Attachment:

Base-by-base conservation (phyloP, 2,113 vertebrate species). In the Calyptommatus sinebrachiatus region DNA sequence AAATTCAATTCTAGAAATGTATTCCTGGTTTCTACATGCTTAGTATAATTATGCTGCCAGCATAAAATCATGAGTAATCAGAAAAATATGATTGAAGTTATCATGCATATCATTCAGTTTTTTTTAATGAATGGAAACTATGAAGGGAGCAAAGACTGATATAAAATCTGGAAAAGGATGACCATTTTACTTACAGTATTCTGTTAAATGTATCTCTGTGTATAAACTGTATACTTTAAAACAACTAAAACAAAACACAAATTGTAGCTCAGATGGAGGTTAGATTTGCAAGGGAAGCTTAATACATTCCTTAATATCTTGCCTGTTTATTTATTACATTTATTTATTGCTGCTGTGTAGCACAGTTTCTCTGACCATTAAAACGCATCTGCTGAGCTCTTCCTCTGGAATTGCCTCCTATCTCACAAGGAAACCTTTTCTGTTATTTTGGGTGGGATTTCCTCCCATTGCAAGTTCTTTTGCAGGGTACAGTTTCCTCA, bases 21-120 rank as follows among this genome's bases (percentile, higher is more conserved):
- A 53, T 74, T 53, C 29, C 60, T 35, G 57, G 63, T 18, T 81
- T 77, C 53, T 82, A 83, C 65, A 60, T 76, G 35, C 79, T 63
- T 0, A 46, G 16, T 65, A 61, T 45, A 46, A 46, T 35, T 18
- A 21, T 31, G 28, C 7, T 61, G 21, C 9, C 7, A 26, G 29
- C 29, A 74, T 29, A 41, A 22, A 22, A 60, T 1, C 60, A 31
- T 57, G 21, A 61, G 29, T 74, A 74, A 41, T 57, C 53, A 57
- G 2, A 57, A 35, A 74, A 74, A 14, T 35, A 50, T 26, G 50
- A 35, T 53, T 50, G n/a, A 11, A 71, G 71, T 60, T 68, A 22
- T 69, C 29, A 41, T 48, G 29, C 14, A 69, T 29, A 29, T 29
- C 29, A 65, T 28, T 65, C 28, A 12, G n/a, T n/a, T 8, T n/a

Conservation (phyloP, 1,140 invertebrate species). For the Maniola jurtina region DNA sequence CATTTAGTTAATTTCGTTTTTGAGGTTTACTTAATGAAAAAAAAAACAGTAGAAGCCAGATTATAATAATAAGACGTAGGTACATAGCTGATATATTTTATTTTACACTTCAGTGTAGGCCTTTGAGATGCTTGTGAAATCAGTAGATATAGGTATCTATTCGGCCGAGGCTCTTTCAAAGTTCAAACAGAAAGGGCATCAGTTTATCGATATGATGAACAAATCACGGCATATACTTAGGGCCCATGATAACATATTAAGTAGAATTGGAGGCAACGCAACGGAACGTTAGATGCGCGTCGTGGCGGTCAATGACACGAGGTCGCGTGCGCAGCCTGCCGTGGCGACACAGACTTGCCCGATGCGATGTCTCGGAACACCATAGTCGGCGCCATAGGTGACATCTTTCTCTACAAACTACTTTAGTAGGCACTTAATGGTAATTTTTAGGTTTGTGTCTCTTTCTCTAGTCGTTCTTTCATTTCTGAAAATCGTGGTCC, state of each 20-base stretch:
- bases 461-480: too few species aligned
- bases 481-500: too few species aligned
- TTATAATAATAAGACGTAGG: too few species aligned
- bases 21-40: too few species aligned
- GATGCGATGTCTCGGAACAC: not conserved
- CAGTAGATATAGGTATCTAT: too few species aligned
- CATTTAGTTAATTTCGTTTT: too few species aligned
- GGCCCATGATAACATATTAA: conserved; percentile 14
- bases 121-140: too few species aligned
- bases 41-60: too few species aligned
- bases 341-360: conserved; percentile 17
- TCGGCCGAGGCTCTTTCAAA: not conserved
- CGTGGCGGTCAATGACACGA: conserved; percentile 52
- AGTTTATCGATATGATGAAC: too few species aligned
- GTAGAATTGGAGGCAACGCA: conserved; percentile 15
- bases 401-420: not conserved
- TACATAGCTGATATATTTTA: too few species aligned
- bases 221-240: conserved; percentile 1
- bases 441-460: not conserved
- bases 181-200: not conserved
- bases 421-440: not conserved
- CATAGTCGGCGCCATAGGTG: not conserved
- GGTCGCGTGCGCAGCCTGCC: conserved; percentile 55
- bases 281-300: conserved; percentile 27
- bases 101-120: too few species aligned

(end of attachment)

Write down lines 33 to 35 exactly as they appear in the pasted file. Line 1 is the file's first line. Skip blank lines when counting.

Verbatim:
- bases 421-440: not conserved
- CATAGTCGGCGCCATAGGTG: not conserved
- GGTCGCGTGCGCAGCCTGCC: conserved; percentile 55